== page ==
How do NPs ask for Grants?

To continue our series “Ask the Foundation,” we’ll answer the question “How do non-profits apply for grants?”


The Community Foundation of Grundy County has a number of ways to assist area not-for-profits obtain funding and other support for their projects and mission, including grants, networking, and marketing.


The board of directors establishes a grants budget each year, using both unrestricted and Communityworks dollars.  We accept grant applications any time of year.  Our fiscal year is the same as the calendar year, so grant applications are entertained as long as there is money in the budget, so we encourage not-for-profits to apply early in the year.


To apply, a not-for-profit submits a packet containing a number of items including (at least) a letter explaining the project, the budget of the project, and the organization’s IRS Letter of Determination showing they are a 501c3 charity.  The full list of items to be included in the packet is listed in our grants brochure which is available in our office, via e-mail, and on our website.


Our Grants & Program Committee meets on the first Wednesday of the month to review grant applications and give staff guidance on programs.  Based on the conversation and information in the application packet, the Committee may request more information, deny the grant request, or approve the grant request which then goes to the full Board for approval on the third Thursday of the month.


If a grant is denied, staff sends a letter to the applicant explaining why.  If a grant is approved, staff sends a contract to the application to sign and return before the check is written.  It is expected that a grant recipient will mention the Foundation in their marketing of the grant and/or project and submit a final report after the project is complete.


The Community Foundation traditionally provides grant monies for seed projects, urgent capital needs, and building the capacity of not-for-profits.  We like to fund seed projects because we know many organizations dream of a project they’d like to try but don’t have the funding.  In this case we act like investors to help get a project started provided the organization has a plan for sustainable funding in the future.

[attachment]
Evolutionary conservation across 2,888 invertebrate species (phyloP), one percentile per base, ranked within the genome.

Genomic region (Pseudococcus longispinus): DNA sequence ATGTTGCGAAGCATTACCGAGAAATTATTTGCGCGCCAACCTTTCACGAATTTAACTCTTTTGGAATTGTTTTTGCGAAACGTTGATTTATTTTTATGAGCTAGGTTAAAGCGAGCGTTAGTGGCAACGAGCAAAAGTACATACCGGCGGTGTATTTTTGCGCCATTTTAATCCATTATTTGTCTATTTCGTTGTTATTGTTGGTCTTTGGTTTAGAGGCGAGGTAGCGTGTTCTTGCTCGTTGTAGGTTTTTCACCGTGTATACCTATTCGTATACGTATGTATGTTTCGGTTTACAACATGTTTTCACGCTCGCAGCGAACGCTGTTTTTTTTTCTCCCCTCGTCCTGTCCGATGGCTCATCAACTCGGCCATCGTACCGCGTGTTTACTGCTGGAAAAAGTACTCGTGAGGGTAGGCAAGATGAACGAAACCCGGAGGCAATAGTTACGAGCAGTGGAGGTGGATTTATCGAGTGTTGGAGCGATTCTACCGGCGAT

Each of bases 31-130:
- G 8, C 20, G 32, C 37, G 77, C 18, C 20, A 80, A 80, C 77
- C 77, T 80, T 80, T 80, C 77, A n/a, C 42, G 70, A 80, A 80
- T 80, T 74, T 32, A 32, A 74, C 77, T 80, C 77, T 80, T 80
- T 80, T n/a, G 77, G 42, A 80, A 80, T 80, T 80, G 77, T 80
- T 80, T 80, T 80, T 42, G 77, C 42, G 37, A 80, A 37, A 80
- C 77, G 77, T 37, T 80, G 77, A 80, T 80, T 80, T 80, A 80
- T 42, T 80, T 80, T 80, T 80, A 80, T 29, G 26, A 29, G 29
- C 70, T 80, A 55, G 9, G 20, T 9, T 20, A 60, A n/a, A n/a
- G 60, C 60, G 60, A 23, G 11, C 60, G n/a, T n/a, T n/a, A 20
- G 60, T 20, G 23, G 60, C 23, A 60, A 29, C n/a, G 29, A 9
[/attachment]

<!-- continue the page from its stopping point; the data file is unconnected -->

We have also funded capital purchases such as new phones and computers that have been struck by lightning and equipment and software that allow a charity to take their organization to the next level.  This can also be said of grants to charities who would like to increase the knowledge, skills, and capacity of their staff, board, and organization as a whole.  This can include registration and travel for a unique conference or workshop, strategic planning, or consultants and evaluators.


The Foundation traditionally does NOT provide general operating funds as this is the role of the United Way of Grundy County.  We support projects run by churches to benefit the whole of Grundy County, but we do not give grant dollars to support a particular church or religion.


Let me insert a mini lesson here regarding “charities.”  Organizations applying for Foundation grants need to be an IRS-recognized 501c3 charity or be a local unit of government with a charitable project that benefits the public as a whole.


There appears to be confusion about how to prove that an organization is a 501c3.  The fastest, easiest way is to submit your Letter of Determination from the IRS.  I’m constantly baffled at how many charities don’t know what this is or where it is in their files.  Let me put it plainly: your IRS Letter of Determination is your organization’s birth certificate – you need to keep it in a safe place.  Your organization also needs to find and keep your Articles of Incorporation from the State of Illinois.  These two documents are the most important ones – don’t lose them!


To prove non-profit status, many submit their letter from the Illinois Department of Revenue showing that they are exempt from paying sales tax.  This is not the same thing and we do not accept it in lieu of your IRS letter.


Back to our support of local charities: we also steward a number of Donor Advised Funds here plus we network and know the charitable goals of many donors and companies.  Both groups have asked us to pass along good ideas when we hear them.  If we get a grant application that’s out of our budget, we send the information along to our donor friends who may choose to fund it personally.


We also offer to help market a charity’s needs through our extensive network across Grundy County and the region.  “Many hands make light work” is true of fundraising, too – if many are buzzing about a project, odds are good that many will respond with support.


For more information about our grants program, please contact us at 815-941-0852 or visit our website at